PodCastle 55: Bottom Feeding

By Tim Pratt
Read by Kip Manley (of the serialized fantasy novel City of Roses)

The salmon of knowledge lived a long time ago, in the Well of Segais, where the waters ran deep and clear as rippling air. He swam there, thinking his deep thoughts, coming to the surface occasionally to eat the magical hazel-nuts that fell into the water from the trees on the bank. Every nut contained revelations, but the salmon was not a mere living compendium of knowledge — he was a wise fish, too, and so chose to live quietly, waiting for the inevitable day when he would be caught and devoured. The salmon dimly remembered past (and perhaps future) lives, experiences inside and outside of time, from the whole history of the land: being blinded by a hawk on a cold winter night, hiding in a cave after a flood, running from a woman who might have been a goddess, or who might have been a witch.

The salmon did not look forward to being caught, and cooked, and eaten, but knowing what the consequences would be for the one who caught him, he had to laugh, insofar as fish (even very wise ones) are able to laugh.

Rated R. for fish-related hijinks.

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17 Responses so far »

  1. 1

    Tangaroa said,

    June 6, 2009 @ 2:59 pm

    You can get catfish in Portland at several places. McCormick & Schmicks has it on their lunch menu. I think I’ve even seen it offered at the Popeye’s location at 158th and Walker Rd. in Beaverton.
    Catfish are bottom-feeding fish and I think it tastes a little “muddy” or “weedy” but some people really like it. Give it a try and see what you think.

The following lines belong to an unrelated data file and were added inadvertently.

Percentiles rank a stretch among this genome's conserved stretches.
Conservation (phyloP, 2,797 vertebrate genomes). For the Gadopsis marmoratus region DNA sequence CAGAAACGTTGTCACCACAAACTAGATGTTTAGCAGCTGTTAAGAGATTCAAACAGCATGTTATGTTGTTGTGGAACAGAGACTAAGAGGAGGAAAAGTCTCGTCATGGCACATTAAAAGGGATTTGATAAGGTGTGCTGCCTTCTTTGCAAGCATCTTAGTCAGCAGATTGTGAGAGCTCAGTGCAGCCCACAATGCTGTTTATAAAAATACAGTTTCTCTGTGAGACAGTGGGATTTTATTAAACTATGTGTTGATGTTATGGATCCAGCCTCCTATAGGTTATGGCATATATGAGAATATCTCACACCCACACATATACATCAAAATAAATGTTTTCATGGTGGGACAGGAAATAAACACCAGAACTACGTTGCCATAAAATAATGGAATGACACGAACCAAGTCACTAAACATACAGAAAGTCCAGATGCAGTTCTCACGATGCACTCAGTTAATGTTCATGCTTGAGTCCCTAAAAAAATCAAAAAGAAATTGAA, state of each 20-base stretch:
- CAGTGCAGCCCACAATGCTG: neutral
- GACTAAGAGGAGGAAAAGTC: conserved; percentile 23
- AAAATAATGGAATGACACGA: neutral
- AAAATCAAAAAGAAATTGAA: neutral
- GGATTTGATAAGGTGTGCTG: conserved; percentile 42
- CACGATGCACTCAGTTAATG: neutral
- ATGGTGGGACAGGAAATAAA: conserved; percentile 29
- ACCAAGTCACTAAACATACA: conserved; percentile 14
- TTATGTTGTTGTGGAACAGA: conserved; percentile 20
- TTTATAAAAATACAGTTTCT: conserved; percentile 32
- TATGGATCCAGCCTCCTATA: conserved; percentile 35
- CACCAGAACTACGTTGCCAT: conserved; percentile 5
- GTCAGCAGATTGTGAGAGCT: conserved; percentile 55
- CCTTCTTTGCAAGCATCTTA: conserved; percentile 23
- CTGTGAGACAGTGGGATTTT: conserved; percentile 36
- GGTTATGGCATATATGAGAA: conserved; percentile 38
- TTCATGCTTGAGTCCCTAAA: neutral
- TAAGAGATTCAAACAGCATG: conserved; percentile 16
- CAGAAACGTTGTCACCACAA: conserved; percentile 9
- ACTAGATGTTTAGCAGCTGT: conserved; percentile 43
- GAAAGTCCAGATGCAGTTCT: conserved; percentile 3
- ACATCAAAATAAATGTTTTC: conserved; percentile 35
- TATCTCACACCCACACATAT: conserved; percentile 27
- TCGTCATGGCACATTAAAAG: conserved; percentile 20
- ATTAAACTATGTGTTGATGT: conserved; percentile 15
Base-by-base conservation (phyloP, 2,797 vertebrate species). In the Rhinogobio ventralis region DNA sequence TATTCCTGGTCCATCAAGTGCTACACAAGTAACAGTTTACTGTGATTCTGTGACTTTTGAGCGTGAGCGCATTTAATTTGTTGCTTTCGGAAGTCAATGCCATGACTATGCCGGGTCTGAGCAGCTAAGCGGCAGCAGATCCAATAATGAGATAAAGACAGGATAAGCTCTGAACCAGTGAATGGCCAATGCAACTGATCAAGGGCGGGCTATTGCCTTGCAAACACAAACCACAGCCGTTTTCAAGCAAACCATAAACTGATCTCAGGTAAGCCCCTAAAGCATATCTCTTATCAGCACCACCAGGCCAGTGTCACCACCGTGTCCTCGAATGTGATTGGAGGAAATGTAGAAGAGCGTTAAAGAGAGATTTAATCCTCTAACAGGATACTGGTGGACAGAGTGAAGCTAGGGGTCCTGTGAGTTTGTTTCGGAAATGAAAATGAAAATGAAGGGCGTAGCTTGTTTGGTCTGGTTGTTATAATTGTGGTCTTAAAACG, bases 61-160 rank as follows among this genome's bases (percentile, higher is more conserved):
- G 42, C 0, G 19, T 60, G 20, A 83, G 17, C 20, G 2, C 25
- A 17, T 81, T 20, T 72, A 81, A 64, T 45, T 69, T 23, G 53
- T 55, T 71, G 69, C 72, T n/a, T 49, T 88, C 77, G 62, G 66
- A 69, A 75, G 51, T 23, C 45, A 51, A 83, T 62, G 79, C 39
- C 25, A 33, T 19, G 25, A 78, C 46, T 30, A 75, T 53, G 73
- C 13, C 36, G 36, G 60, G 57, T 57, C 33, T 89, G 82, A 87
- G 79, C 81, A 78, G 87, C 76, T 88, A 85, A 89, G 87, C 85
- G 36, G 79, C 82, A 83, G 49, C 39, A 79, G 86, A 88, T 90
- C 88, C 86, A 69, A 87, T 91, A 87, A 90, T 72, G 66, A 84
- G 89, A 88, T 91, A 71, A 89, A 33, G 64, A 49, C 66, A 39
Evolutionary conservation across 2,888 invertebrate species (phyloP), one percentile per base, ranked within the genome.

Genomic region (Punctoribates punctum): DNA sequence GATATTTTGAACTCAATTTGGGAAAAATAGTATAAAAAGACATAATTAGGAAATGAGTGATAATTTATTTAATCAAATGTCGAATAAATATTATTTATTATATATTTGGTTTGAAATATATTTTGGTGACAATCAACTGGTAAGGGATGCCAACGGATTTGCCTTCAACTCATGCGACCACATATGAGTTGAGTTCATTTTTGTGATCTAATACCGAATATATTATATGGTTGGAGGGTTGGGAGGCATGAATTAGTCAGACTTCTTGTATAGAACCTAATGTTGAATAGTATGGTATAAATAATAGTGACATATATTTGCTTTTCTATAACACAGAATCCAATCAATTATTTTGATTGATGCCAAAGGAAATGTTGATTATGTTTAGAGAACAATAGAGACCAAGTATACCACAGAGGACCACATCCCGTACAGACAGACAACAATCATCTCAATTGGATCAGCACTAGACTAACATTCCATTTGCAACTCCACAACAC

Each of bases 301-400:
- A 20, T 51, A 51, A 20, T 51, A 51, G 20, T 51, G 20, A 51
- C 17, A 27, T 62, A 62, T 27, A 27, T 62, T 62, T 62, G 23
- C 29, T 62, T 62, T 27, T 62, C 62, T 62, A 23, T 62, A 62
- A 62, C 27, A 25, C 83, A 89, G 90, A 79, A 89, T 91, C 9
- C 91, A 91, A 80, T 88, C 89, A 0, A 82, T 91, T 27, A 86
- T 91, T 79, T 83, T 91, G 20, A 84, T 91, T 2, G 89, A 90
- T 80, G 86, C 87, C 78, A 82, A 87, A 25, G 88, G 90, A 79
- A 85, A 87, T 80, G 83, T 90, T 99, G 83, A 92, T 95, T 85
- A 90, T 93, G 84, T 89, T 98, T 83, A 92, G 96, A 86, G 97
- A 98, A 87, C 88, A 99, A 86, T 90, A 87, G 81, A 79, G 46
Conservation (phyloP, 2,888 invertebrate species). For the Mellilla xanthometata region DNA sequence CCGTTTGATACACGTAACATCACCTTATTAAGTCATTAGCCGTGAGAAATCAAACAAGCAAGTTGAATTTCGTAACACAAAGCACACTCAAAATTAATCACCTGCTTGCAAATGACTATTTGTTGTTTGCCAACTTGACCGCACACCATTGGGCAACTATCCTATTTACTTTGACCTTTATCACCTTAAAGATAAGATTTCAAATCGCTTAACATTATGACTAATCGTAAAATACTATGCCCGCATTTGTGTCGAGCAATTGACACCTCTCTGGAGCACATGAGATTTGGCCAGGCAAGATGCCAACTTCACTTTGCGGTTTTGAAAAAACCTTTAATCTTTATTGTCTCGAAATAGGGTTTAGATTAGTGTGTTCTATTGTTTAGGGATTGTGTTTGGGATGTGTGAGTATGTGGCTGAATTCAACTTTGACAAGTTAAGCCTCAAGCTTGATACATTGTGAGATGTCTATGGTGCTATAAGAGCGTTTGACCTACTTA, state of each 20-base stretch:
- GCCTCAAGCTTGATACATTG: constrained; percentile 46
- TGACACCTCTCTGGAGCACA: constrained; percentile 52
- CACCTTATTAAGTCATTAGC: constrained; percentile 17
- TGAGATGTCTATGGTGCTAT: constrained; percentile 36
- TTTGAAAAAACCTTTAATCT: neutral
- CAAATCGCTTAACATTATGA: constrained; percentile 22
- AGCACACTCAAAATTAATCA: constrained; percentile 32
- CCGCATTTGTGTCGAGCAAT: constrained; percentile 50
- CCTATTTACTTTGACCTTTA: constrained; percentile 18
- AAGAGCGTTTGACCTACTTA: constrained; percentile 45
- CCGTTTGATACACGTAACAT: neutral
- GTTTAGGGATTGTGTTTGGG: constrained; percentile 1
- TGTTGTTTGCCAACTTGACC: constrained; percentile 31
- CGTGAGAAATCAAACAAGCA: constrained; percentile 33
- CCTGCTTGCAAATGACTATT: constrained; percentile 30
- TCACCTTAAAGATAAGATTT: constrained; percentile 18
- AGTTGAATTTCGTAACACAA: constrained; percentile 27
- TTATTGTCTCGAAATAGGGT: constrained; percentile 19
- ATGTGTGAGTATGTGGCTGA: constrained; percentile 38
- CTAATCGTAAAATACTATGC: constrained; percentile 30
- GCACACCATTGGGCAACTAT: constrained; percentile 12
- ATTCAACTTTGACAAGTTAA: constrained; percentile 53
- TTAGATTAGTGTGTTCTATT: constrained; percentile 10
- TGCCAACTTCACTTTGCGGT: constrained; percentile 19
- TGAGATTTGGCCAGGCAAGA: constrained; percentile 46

2. 2

    M.K. Hobson said,

    June 7, 2009 @ 11:54 am

    Thanks for the hints, Tangaroa! I may also try McGrath’s out in Milwaukee, which is closer to where I actually live (in Oregon City.)

  3. 3

    Greg said,

    June 7, 2009 @ 2:13 pm

    Wow…

    Just finished the Tim Pratt story and again I am reminded why I love his short fiction so damn much, even-though the ending is well foreshadowed in the tale the end still takes me by surprise. It is not that M night Sham kind of twist end its one that gives you the twist and then ends without belaboring the twist really…

    Thanks for the great tale and the wonderful narration…..

    can’t wait to pull out my copy of hart and boot to read it for myself….

  4. 4

    scatterbrain said,

    June 7, 2009 @ 4:47 pm

    Pratt has this special talent of being able to blend the real with the fantastique convincingly, one I would kill for to be honest.

    Now if you may excuse me, I think I’ll get back to that piece of haddock I’ve got in the fridge…

  5. 5

    Bingorage said,

    June 9, 2009 @ 2:58 pm

    I loved the idea of “extraordinary trade”, with the unknown and mystery, as a way for the protagonist to explore his grief. The items traded-for bring memories, yet fail to satisfy.

    I prefer the “Walleye of Apathy”.

    :Eric

  6. 6

    L33tminion said,

    June 10, 2009 @ 11:53 am

    I really liked the ending of this story. Part of it is that I just like ambiguous endings in general. Part is that I like how the story reveals that the main character knows the story-within-a-story as well, and thus the ending puts the audience in the main character’s shoes.

  7. 7

    EasyTarget said,

    June 11, 2009 @ 11:07 am

    Beautifully crafted and read story, the ending has been leaving me wondering/angry/satisfied (yep, all three, simultaneously) ever since I listened to it..